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Stinking issue in Tanjung Sepat
Date 23-Jun-2018 | Category | Author The Star Online, Metro News, Grace Chen

Poluted water at one section of the Tanjung Sepat shoreline.  

Dealing with waste

At the Hong Seng Pig Farm owned by Chua Kee Look, 60, we were shown how waste from 2,000 pigs were channelled into three retention ponds via a drainage system.

Water is sieved as it flows from the sties and through the ponds before it is discharged into a drain. Once a year, the sullage is removed.

Chua, who has been in the business for 38 years, explained that this method was approved by the Selangor Veterinary Services Department (DVS Selangor).

However, the cost of installing and maintaining such a system is high.

“The ponds alone occupy 0.8ha of land. Including the cost of digging these ponds, I had to fork out about RM200,000 to instal this system.

“But this was 20 years ago. It costs much more now,” Chua added.

Kuala Langat Pig Farmers Association chairman Chuang Hock Meng said all pig farms in Ladang Tumbuk complied with DVS Selangor’s waste irrigation requirements.

There are 129 pig farms in Tanjung Sepat, of which 69 are in Ladang Tumbuk.

Of late, farmers have resorted to adding enzymes into pig feed in an attempt to reduce waste and smell.

The enzyme optimises the animal’s digestive system to absorb more nutrients from the feed thus lessening the volume of solid discharge.

Kalithasan said the retention ponds were merely for sedimentation settling purposes but they did not address sewage treatment requirements.

He added that factors such as pond size, time needed for water to settle and frequency of sludge removal must be taken into account.

“If the water that ends up in drains contains even sediments of animal waste, it will still pollute the environment,” said Kalithasan.

This waste irrigation systems were not found at any cattle farms in Ladang Tumbuk and DVS Selangor confirmed that cattle farms did not require licensing.

This pollution also poses a health risk to public. A report from the Malaysian Leptospirosis Research Network states that livestock such as cattle, pigs and goats harbour leptospira strains which can easily infect and cause serious illness in humans.

If the animal waste or sludge is not properly disposed of or is allowed to seep into waterways, it invariably exposes humans and other animals to the deadly disease.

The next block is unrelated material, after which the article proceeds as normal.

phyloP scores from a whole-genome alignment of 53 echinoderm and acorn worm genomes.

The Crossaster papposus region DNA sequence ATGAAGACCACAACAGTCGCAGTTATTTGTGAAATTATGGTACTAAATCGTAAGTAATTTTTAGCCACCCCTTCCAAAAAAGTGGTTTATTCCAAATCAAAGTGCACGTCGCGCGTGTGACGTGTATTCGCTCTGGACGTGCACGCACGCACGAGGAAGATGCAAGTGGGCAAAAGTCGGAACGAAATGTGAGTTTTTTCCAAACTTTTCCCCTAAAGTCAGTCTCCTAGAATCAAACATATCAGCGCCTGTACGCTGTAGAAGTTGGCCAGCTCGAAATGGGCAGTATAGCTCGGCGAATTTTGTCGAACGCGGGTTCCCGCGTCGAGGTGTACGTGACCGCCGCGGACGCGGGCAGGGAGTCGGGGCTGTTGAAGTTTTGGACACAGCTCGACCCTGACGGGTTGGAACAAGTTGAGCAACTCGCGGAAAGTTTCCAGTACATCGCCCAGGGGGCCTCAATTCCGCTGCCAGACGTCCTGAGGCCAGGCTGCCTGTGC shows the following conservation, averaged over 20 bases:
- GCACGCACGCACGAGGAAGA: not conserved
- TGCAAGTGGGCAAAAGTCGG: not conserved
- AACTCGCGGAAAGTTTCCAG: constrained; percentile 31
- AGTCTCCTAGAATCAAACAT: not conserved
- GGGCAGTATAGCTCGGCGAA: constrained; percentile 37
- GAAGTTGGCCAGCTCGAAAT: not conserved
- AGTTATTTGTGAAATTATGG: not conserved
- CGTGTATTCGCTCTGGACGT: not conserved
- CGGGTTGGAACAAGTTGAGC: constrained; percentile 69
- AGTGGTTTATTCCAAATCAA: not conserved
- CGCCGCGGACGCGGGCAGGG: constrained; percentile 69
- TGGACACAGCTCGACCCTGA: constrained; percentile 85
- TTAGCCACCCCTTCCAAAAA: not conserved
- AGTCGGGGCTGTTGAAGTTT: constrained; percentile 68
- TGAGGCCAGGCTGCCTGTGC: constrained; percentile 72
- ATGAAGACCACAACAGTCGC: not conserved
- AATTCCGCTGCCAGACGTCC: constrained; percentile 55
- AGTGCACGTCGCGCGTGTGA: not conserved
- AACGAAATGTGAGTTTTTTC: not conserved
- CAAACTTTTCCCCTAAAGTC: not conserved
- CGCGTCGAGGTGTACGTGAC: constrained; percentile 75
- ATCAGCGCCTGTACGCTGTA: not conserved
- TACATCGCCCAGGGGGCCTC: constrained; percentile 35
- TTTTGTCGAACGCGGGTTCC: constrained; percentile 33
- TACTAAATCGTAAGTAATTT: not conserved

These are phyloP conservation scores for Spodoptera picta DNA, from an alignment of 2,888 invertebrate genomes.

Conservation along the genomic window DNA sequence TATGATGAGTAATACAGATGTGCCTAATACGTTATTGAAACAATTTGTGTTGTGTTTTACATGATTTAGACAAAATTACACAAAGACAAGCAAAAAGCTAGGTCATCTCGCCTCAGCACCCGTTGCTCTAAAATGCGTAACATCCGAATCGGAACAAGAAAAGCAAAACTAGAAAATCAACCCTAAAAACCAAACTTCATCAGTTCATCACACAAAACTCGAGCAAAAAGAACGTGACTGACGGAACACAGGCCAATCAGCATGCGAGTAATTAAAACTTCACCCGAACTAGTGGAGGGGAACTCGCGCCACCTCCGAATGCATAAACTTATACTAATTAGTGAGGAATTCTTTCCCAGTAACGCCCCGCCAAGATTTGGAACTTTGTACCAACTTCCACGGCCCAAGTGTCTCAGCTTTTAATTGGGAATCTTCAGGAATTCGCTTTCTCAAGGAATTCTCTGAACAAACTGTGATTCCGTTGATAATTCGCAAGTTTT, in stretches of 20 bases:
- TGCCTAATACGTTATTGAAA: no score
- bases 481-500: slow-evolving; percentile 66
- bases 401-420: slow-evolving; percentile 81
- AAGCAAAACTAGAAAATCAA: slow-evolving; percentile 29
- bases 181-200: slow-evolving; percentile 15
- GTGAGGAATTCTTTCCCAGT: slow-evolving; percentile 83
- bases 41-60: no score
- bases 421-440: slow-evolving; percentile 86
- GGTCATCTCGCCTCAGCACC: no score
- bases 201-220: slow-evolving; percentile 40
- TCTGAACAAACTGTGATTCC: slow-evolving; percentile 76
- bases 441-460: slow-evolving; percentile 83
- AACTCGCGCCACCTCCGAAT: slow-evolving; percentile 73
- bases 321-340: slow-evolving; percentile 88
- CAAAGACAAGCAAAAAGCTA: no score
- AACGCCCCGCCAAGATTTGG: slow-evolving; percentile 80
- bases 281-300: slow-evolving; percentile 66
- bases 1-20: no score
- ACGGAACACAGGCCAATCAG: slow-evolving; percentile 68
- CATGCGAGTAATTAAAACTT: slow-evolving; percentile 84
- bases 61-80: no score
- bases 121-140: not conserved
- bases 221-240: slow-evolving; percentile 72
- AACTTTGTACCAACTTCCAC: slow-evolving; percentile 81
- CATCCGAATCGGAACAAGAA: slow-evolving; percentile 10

A cattle farm in Jalan Parit discharge its waste directly into the drain.  

Looking for solutions

In 2016, the state government announced that Ladang Tumbuk would be turned into a modern pig farming centre within two years.

The plan included turning farm effluent into biogas, contributing to the Tenaga Nasional Berhad energy grid, which will address hygiene and pollution issues.

There were also plans to rehabilitate the beach.

But Chuang said there had been no update on the project.

“The authorities have been talking about this for the past 13 years. We are still waiting,” he said.

Selangor Infrastructure and Agriculture Committee chairman Izham Hashim said a solution to the pollution was in sight but it might take several years to implement due to the size of the project, which will be located in Ladang Tumbuk itself.

“We are in the midst of assessing the financial strength of the company for this project as it will have to acquire the land and set up a closed farming system.

“The area needed is about 133.6ha, large enough to accommodate 25,000 pigs. The assessment period will take six months.

“The good news is the pig farmers have already agreed to this move,” said Izham.

The two authorities overseeing livestock farming in this area are DVS Selangor and Lembaga Urus Air Selangor (Luas).

Luas senior assistant director Nor Zamri Sondor said its standard operating procedure required water tests to be carried out at the farms once every three months.

If an operator is found guilty of causing pollution, he may be fined no more than RM10,000 or be sentenced to six months in jail.

DVS Selangor director Dr Akma Ngah Hamid said according to standards set by the Environment Department, the discharge into public drainage could only have a biochemical oxygen demand (BOD) of below 50 p.p.m. and tests are conducted twice yearly.

For now, Dr Akma said remedial action would entail advising livestock farmers on how to treat sewage using effective microbe products and enforcing the law on errant operators.

She added that DVS Selangor was ready to assist in technical aspects and long-term programmes that could reduce the pollution caused by livestock farming.

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